My Ariel-esque Weekend

I’ve been enjoying a new experience this weekend. Friday night, sitting around my in-laws’ dining room table at family game night, I noticed my voice crack like a pubescent boy a few times. I credited the Bud Light, and moved on. Saturday morning, I woke up feeling pretty congested, and with a bit of a scratchy throat. This has been a horrible year for my sinuses, though, so I popped a Mucinex, and went on with my day. However, after serving at the soup kitchen, and a seven-mile run, I noticed my voice was starting to sound quite hoarse. When I got home from grocery shopping, B laughed at my greeting and challenged me to my best rendition of Kelly Clarkson’s “Since You’ve Been Gone”. It wasn’t pretty.

This morning I woke up with absolutely no voice. B could hardly hear me across the table at breakfast, our waiter asked me to repeat my order about three times, there was no singing at church for me this morning, and my dogs shrink away from me every time I open my mouth to croak out a command. However, I’ve discovered there are some positive aspects to losing one’s voice: 1) My middle school bell choir was much less talkative (out of pity) and got some good practice at being less dependent on my counting aloud, 2) People are much more likely to say “yes” when you ask them to do you a favor (thanks for all the water, babe), and 3) I can justify having ice cream two nights in a row.

The Cost of Being a Grown-Up

Yesterday, I made an amateur mistake in the world of adultism. It was pay day, and that morning, upon logging into our bank account online, I transferred our traditional amount to “savings” and to “house savings”. I then complimented myself on the upward trend our accounts have shown these past few months. Wow! I thought to myself. Saving really pays off. It doesn’t matter that as a teacher and an environmentalist we made diddly-squat. With the wonderful budgeting plan I’ve created, we’re doing just great. I gave myself a nice pat on the back, and began fantasizing about the vacations we’d be able to take, the couch we could buy, and the dates we’d be able to afford in the future.

Then, approximately four hours later, I got an email from B:

…upon pulling out of my parking space at the site a belt fell off of my engine (it wasn’t broken) so I have been trying to find a place close by to take it, I found a place really close that I am going to drop it off at…

Not broken! I thought. That’s a good sign. I’ll bet they can just pop that sucker right back into place. I went on with my day, not thinking about this simple car issue.

Then I received this email:

…I talked to the car people. And apparently there is a part that keeps the belt on that broke and they quoted me at $2,494,382…

(Okay, it wasn’t $2,494,382, but it was a lot.)

Sigh. That’s what I get for intro-bragging about our bank account. I suppose that’s what savings are for, but really? A belt-keeper-on-er instead of a fabulous vacation, couch, or date night? Blech.

Now I’m wondering if this phenomenon works in reverse. If tomorrow I fire up the online banking system and think, Gee, we are just plain broke, will the Gods of Finance rain great wealth upon our heads? I can only hope.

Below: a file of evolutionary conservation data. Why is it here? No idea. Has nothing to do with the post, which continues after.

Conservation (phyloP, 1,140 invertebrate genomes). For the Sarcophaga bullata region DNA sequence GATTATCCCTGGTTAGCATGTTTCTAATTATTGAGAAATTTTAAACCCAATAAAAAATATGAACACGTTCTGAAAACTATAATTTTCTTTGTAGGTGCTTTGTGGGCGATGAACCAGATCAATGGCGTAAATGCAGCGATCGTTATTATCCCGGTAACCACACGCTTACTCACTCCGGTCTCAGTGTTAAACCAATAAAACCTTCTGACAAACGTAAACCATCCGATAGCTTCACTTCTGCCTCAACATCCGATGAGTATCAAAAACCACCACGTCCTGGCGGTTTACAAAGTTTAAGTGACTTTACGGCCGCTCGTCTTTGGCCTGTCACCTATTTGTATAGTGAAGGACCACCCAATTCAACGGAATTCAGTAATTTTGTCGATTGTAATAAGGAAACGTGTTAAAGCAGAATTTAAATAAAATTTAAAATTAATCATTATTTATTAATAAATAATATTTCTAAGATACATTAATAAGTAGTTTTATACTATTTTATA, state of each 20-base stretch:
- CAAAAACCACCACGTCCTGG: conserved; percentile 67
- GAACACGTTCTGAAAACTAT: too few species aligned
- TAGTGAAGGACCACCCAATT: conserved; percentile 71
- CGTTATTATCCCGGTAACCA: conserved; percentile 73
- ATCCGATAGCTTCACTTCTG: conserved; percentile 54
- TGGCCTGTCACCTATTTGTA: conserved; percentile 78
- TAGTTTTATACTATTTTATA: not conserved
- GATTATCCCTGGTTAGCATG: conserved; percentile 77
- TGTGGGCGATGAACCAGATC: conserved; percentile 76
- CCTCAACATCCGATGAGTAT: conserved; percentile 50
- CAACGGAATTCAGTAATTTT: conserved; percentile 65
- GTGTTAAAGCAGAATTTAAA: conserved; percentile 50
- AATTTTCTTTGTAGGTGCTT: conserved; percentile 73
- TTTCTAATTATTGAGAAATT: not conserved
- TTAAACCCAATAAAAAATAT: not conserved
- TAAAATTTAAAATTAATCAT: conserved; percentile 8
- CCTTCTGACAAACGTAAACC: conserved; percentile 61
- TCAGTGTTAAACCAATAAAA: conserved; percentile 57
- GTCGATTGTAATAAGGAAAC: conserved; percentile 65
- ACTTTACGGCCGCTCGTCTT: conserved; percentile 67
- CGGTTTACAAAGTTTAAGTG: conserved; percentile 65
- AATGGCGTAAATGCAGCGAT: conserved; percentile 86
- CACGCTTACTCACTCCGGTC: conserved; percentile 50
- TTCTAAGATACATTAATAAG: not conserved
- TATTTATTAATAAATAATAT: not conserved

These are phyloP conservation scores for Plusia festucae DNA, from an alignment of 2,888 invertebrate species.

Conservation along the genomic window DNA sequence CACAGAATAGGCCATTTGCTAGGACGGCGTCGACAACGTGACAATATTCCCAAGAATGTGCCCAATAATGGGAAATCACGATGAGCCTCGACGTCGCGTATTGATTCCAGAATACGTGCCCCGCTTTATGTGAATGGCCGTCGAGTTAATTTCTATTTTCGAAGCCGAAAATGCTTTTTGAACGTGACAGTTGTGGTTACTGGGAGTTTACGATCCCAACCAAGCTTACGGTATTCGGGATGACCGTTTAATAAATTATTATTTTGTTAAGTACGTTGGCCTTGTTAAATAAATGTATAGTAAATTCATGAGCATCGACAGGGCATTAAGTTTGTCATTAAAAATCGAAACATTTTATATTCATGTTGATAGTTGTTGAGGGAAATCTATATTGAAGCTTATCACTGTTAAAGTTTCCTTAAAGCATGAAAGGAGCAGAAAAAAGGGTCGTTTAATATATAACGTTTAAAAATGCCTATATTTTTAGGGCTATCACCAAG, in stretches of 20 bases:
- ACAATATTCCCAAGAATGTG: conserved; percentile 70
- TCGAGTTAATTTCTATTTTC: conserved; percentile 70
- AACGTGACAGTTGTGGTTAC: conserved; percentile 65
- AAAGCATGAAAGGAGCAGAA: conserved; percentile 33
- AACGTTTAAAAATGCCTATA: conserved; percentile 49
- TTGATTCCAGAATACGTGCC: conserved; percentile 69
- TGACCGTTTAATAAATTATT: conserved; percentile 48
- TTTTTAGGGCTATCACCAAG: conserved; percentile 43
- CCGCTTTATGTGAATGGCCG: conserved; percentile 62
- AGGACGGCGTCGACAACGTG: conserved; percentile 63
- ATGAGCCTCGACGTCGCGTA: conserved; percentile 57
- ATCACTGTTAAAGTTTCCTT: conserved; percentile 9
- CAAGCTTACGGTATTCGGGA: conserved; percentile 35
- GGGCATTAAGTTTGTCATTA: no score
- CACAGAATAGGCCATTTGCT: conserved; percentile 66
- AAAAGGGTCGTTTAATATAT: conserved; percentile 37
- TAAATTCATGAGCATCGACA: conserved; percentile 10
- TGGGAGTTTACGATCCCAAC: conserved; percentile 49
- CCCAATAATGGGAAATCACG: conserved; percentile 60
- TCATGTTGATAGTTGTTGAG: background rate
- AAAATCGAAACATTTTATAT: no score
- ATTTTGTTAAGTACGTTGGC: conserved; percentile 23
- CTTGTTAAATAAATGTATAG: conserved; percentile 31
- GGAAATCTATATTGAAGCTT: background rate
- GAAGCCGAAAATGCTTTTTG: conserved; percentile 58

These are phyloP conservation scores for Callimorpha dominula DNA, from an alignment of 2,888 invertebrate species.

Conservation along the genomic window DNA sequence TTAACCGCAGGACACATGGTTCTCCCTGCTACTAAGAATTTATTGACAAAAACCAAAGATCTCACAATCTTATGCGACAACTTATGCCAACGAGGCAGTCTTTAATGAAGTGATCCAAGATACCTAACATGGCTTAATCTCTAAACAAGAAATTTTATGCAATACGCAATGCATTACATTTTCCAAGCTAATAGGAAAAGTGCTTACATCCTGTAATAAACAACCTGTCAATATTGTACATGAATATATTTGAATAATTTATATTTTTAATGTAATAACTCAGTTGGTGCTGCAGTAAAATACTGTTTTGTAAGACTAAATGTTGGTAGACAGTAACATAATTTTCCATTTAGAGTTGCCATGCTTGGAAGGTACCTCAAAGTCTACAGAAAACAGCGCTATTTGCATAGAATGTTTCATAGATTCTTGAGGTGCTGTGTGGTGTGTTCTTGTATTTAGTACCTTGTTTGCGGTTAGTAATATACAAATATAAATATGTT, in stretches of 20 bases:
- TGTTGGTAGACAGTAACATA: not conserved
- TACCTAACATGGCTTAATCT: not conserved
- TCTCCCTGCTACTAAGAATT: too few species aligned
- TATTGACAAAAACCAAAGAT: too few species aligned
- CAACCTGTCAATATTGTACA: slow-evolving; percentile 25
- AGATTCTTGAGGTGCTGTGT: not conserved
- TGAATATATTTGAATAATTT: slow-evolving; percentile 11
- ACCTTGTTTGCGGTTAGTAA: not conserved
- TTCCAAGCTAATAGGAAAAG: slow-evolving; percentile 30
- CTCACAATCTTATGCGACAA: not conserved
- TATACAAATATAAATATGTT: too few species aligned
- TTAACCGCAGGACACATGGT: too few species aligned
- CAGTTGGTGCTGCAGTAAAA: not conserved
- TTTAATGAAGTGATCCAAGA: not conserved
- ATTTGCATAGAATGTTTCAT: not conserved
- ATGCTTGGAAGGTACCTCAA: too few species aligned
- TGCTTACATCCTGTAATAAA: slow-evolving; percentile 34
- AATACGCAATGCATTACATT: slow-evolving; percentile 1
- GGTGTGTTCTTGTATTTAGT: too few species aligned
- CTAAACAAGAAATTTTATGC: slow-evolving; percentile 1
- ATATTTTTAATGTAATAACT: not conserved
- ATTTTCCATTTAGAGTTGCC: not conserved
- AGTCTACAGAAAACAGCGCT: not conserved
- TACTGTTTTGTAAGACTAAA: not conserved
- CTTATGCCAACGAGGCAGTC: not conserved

Dirty Laundry

I have to take a few moments to brag about my husband. A few nights ago, I came home from a busy Saturday of running errands, and found this on the bed:


Yes, that is all my laundry. Cleaned, folded, and sorted into hangables and foldables.

This could get an “Awww, sweet…” if it were a one-time thing. But, instead, let’s give him a big HIP-HIP-HOORAY! because this is not a rarity. I honestly cannot remember the last time that I put a load of laundry through.

I felt a little guilty when I was having dinner with a friend recently. She’s about to move in with her significant other, and she asked: “So, how do you and B split up the chores? Like laundry, dishes, trash…”

“Um,” I responded, “We don’t. He just does them all.” She kind of gave me a funny look and I realized how horrible that sounds. How horrible that is, actually.

But, the thing is, I am the Manager of Life in our household. I pay the bills, manage the bank accounts, keep track of prescriptions and doctors appointments (for all four of us!), set up our social activities, and keep in touch with our out-of-town friends and family. I also do all of our shopping and cooking, and most of the deep cleaning and organizing.

B, on the other hand, does the laundry, the dishes, and takes out the trash. He lets the dogs out most of the time, and he makes the bed every morning. In addition, he does all of our ironing. (This is mostly because I’ve never even owned an iron, but he came from a family where socks and boxers were ironed weekly.) If it weren’t for B, our laundry would be piled up in the corner of our room, the dishes would sit in the sink for 2-3 days at a time, and the trash would stink up the house until I managed to drag it out to the curb. (Sounds an awful lot like my college dorm room, actually!)

Although it looks awfully uneven on the chore chart, this breakdown works for us.

I’m curious… How do you and your SO (significant other) split up the household duties?

New Year’s Resolutions Part 3

put down the iPhone